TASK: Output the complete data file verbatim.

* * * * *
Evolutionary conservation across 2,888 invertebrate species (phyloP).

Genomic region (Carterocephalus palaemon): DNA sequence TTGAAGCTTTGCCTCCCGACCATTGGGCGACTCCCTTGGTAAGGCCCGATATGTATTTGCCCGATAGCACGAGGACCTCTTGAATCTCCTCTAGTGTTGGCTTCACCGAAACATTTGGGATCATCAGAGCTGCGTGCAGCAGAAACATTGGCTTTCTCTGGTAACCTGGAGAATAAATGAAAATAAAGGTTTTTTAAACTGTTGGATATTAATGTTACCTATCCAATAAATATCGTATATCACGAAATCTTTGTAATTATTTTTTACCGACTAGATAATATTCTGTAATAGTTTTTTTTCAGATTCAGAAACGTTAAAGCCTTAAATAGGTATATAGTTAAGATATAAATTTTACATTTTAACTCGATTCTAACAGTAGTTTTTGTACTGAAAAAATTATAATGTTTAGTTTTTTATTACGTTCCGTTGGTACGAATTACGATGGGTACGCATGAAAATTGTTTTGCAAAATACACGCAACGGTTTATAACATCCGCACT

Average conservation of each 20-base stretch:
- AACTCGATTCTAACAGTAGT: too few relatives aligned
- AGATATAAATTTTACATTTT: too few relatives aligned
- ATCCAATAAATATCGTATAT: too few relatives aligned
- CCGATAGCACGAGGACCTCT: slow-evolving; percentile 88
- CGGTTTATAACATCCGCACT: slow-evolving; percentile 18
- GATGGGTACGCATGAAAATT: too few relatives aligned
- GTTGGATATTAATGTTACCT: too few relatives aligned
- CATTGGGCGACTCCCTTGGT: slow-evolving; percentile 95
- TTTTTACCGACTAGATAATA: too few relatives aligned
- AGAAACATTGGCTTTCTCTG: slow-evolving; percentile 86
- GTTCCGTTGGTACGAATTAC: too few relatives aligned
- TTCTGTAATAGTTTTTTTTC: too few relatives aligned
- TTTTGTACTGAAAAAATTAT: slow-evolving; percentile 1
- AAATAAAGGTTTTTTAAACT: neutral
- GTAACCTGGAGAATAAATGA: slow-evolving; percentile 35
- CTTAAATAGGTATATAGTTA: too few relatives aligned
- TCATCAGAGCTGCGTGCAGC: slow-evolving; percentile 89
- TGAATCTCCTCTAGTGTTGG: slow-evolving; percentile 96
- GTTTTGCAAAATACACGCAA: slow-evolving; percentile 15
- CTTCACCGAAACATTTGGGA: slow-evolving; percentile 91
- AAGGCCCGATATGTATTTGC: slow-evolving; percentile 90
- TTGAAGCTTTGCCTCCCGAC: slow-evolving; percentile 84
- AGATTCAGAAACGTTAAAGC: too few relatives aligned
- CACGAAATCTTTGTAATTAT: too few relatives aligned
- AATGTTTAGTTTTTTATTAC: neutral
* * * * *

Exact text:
Evolutionary conservation across 2,888 invertebrate species (phyloP).

Genomic region (Carterocephalus palaemon): DNA sequence TTGAAGCTTTGCCTCCCGACCATTGGGCGACTCCCTTGGTAAGGCCCGATATGTATTTGCCCGATAGCACGAGGACCTCTTGAATCTCCTCTAGTGTTGGCTTCACCGAAACATTTGGGATCATCAGAGCTGCGTGCAGCAGAAACATTGGCTTTCTCTGGTAACCTGGAGAATAAATGAAAATAAAGGTTTTTTAAACTGTTGGATATTAATGTTACCTATCCAATAAATATCGTATATCACGAAATCTTTGTAATTATTTTTTACCGACTAGATAATATTCTGTAATAGTTTTTTTTCAGATTCAGAAACGTTAAAGCCTTAAATAGGTATATAGTTAAGATATAAATTTTACATTTTAACTCGATTCTAACAGTAGTTTTTGTACTGAAAAAATTATAATGTTTAGTTTTTTATTACGTTCCGTTGGTACGAATTACGATGGGTACGCATGAAAATTGTTTTGCAAAATACACGCAACGGTTTATAACATCCGCACT

Average conservation of each 20-base stretch:
- AACTCGATTCTAACAGTAGT: too few relatives aligned
- AGATATAAATTTTACATTTT: too few relatives aligned
- ATCCAATAAATATCGTATAT: too few relatives aligned
- CCGATAGCACGAGGACCTCT: slow-evolving; percentile 88
- CGGTTTATAACATCCGCACT: slow-evolving; percentile 18
- GATGGGTACGCATGAAAATT: too few relatives aligned
- GTTGGATATTAATGTTACCT: too few relatives aligned
- CATTGGGCGACTCCCTTGGT: slow-evolving; percentile 95
- TTTTTACCGACTAGATAATA: too few relatives aligned
- AGAAACATTGGCTTTCTCTG: slow-evolving; percentile 86
- GTTCCGTTGGTACGAATTAC: too few relatives aligned
- TTCTGTAATAGTTTTTTTTC: too few relatives aligned
- TTTTGTACTGAAAAAATTAT: slow-evolving; percentile 1
- AAATAAAGGTTTTTTAAACT: neutral
- GTAACCTGGAGAATAAATGA: slow-evolving; percentile 35
- CTTAAATAGGTATATAGTTA: too few relatives aligned
- TCATCAGAGCTGCGTGCAGC: slow-evolving; percentile 89
- TGAATCTCCTCTAGTGTTGG: slow-evolving; percentile 96
- GTTTTGCAAAATACACGCAA: slow-evolving; percentile 15
- CTTCACCGAAACATTTGGGA: slow-evolving; percentile 91
- AAGGCCCGATATGTATTTGC: slow-evolving; percentile 90
- TTGAAGCTTTGCCTCCCGAC: slow-evolving; percentile 84
- AGATTCAGAAACGTTAAAGC: too few relatives aligned
- CACGAAATCTTTGTAATTAT: too few relatives aligned
- AATGTTTAGTTTTTTATTAC: neutral